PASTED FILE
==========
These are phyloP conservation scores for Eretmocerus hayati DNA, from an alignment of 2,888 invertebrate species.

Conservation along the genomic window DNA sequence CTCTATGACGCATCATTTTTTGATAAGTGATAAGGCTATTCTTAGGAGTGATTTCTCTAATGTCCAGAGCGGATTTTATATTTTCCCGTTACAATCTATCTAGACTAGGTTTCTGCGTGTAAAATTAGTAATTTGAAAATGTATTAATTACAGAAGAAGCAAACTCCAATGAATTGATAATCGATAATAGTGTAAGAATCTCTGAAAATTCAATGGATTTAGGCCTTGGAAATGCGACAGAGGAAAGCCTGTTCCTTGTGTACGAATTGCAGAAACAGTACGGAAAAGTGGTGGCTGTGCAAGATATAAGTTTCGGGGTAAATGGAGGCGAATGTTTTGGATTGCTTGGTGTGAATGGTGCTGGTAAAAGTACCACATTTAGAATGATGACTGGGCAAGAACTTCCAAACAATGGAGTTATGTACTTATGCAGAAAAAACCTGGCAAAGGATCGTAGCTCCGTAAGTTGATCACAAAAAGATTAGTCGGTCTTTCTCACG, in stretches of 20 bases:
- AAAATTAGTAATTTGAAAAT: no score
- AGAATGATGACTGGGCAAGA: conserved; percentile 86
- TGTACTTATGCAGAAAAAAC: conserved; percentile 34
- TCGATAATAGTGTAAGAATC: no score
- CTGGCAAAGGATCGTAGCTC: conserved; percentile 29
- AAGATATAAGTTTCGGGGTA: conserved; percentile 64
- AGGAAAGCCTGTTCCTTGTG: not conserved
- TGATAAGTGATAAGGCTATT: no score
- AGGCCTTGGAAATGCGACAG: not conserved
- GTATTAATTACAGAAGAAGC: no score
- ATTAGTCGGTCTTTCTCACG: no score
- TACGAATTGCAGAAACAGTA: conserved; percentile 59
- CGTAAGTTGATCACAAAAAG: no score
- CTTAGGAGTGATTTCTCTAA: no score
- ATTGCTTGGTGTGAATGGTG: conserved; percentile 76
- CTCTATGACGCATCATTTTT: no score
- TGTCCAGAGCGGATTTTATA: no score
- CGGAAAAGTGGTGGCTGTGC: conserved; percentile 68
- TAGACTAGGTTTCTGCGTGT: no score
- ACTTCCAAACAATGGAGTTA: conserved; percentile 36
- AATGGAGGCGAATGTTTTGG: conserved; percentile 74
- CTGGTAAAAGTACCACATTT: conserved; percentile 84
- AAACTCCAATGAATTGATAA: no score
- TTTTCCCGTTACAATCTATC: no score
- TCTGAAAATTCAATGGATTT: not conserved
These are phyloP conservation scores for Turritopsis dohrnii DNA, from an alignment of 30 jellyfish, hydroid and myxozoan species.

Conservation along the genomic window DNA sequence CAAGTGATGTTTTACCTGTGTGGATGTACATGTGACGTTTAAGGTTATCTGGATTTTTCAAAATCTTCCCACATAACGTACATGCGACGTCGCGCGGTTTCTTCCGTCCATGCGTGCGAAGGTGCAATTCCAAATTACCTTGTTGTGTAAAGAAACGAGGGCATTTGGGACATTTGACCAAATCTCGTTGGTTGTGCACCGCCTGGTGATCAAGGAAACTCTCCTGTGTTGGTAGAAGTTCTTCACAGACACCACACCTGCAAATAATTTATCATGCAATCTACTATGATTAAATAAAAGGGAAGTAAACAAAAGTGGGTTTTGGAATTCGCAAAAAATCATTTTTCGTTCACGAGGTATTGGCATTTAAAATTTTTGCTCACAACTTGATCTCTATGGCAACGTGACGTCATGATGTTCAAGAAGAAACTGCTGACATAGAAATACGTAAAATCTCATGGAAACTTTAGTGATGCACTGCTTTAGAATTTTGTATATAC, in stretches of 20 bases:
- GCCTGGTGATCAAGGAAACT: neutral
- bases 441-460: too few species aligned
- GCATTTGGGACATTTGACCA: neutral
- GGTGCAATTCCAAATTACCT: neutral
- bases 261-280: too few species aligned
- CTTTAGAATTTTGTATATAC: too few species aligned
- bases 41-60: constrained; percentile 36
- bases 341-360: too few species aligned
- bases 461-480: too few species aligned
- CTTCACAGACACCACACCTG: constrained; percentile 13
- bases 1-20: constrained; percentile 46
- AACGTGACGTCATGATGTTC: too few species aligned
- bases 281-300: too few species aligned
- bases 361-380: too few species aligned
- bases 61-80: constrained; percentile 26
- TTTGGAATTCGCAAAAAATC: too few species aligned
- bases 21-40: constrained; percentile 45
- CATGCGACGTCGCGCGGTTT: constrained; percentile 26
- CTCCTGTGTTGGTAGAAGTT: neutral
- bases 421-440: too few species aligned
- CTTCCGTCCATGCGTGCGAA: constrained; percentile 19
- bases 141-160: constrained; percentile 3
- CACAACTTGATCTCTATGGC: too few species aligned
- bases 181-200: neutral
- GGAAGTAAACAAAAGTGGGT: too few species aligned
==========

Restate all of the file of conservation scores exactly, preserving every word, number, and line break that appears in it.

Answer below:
These are phyloP conservation scores for Eretmocerus hayati DNA, from an alignment of 2,888 invertebrate species.

Conservation along the genomic window DNA sequence CTCTATGACGCATCATTTTTTGATAAGTGATAAGGCTATTCTTAGGAGTGATTTCTCTAATGTCCAGAGCGGATTTTATATTTTCCCGTTACAATCTATCTAGACTAGGTTTCTGCGTGTAAAATTAGTAATTTGAAAATGTATTAATTACAGAAGAAGCAAACTCCAATGAATTGATAATCGATAATAGTGTAAGAATCTCTGAAAATTCAATGGATTTAGGCCTTGGAAATGCGACAGAGGAAAGCCTGTTCCTTGTGTACGAATTGCAGAAACAGTACGGAAAAGTGGTGGCTGTGCAAGATATAAGTTTCGGGGTAAATGGAGGCGAATGTTTTGGATTGCTTGGTGTGAATGGTGCTGGTAAAAGTACCACATTTAGAATGATGACTGGGCAAGAACTTCCAAACAATGGAGTTATGTACTTATGCAGAAAAAACCTGGCAAAGGATCGTAGCTCCGTAAGTTGATCACAAAAAGATTAGTCGGTCTTTCTCACG, in stretches of 20 bases:
- AAAATTAGTAATTTGAAAAT: no score
- AGAATGATGACTGGGCAAGA: conserved; percentile 86
- TGTACTTATGCAGAAAAAAC: conserved; percentile 34
- TCGATAATAGTGTAAGAATC: no score
- CTGGCAAAGGATCGTAGCTC: conserved; percentile 29
- AAGATATAAGTTTCGGGGTA: conserved; percentile 64
- AGGAAAGCCTGTTCCTTGTG: not conserved
- TGATAAGTGATAAGGCTATT: no score
- AGGCCTTGGAAATGCGACAG: not conserved
- GTATTAATTACAGAAGAAGC: no score
- ATTAGTCGGTCTTTCTCACG: no score
- TACGAATTGCAGAAACAGTA: conserved; percentile 59
- CGTAAGTTGATCACAAAAAG: no score
- CTTAGGAGTGATTTCTCTAA: no score
- ATTGCTTGGTGTGAATGGTG: conserved; percentile 76
- CTCTATGACGCATCATTTTT: no score
- TGTCCAGAGCGGATTTTATA: no score
- CGGAAAAGTGGTGGCTGTGC: conserved; percentile 68
- TAGACTAGGTTTCTGCGTGT: no score
- ACTTCCAAACAATGGAGTTA: conserved; percentile 36
- AATGGAGGCGAATGTTTTGG: conserved; percentile 74
- CTGGTAAAAGTACCACATTT: conserved; percentile 84
- AAACTCCAATGAATTGATAA: no score
- TTTTCCCGTTACAATCTATC: no score
- TCTGAAAATTCAATGGATTT: not conserved
These are phyloP conservation scores for Turritopsis dohrnii DNA, from an alignment of 30 jellyfish, hydroid and myxozoan species.

Conservation along the genomic window DNA sequence CAAGTGATGTTTTACCTGTGTGGATGTACATGTGACGTTTAAGGTTATCTGGATTTTTCAAAATCTTCCCACATAACGTACATGCGACGTCGCGCGGTTTCTTCCGTCCATGCGTGCGAAGGTGCAATTCCAAATTACCTTGTTGTGTAAAGAAACGAGGGCATTTGGGACATTTGACCAAATCTCGTTGGTTGTGCACCGCCTGGTGATCAAGGAAACTCTCCTGTGTTGGTAGAAGTTCTTCACAGACACCACACCTGCAAATAATTTATCATGCAATCTACTATGATTAAATAAAAGGGAAGTAAACAAAAGTGGGTTTTGGAATTCGCAAAAAATCATTTTTCGTTCACGAGGTATTGGCATTTAAAATTTTTGCTCACAACTTGATCTCTATGGCAACGTGACGTCATGATGTTCAAGAAGAAACTGCTGACATAGAAATACGTAAAATCTCATGGAAACTTTAGTGATGCACTGCTTTAGAATTTTGTATATAC, in stretches of 20 bases:
- GCCTGGTGATCAAGGAAACT: neutral
- bases 441-460: too few species aligned
- GCATTTGGGACATTTGACCA: neutral
- GGTGCAATTCCAAATTACCT: neutral
- bases 261-280: too few species aligned
- CTTTAGAATTTTGTATATAC: too few species aligned
- bases 41-60: constrained; percentile 36
- bases 341-360: too few species aligned
- bases 461-480: too few species aligned
- CTTCACAGACACCACACCTG: constrained; percentile 13
- bases 1-20: constrained; percentile 46
- AACGTGACGTCATGATGTTC: too few species aligned
- bases 281-300: too few species aligned
- bases 361-380: too few species aligned
- bases 61-80: constrained; percentile 26
- TTTGGAATTCGCAAAAAATC: too few species aligned
- bases 21-40: constrained; percentile 45
- CATGCGACGTCGCGCGGTTT: constrained; percentile 26
- CTCCTGTGTTGGTAGAAGTT: neutral
- bases 421-440: too few species aligned
- CTTCCGTCCATGCGTGCGAA: constrained; percentile 19
- bases 141-160: constrained; percentile 3
- CACAACTTGATCTCTATGGC: too few species aligned
- bases 181-200: neutral
- GGAAGTAAACAAAAGTGGGT: too few species aligned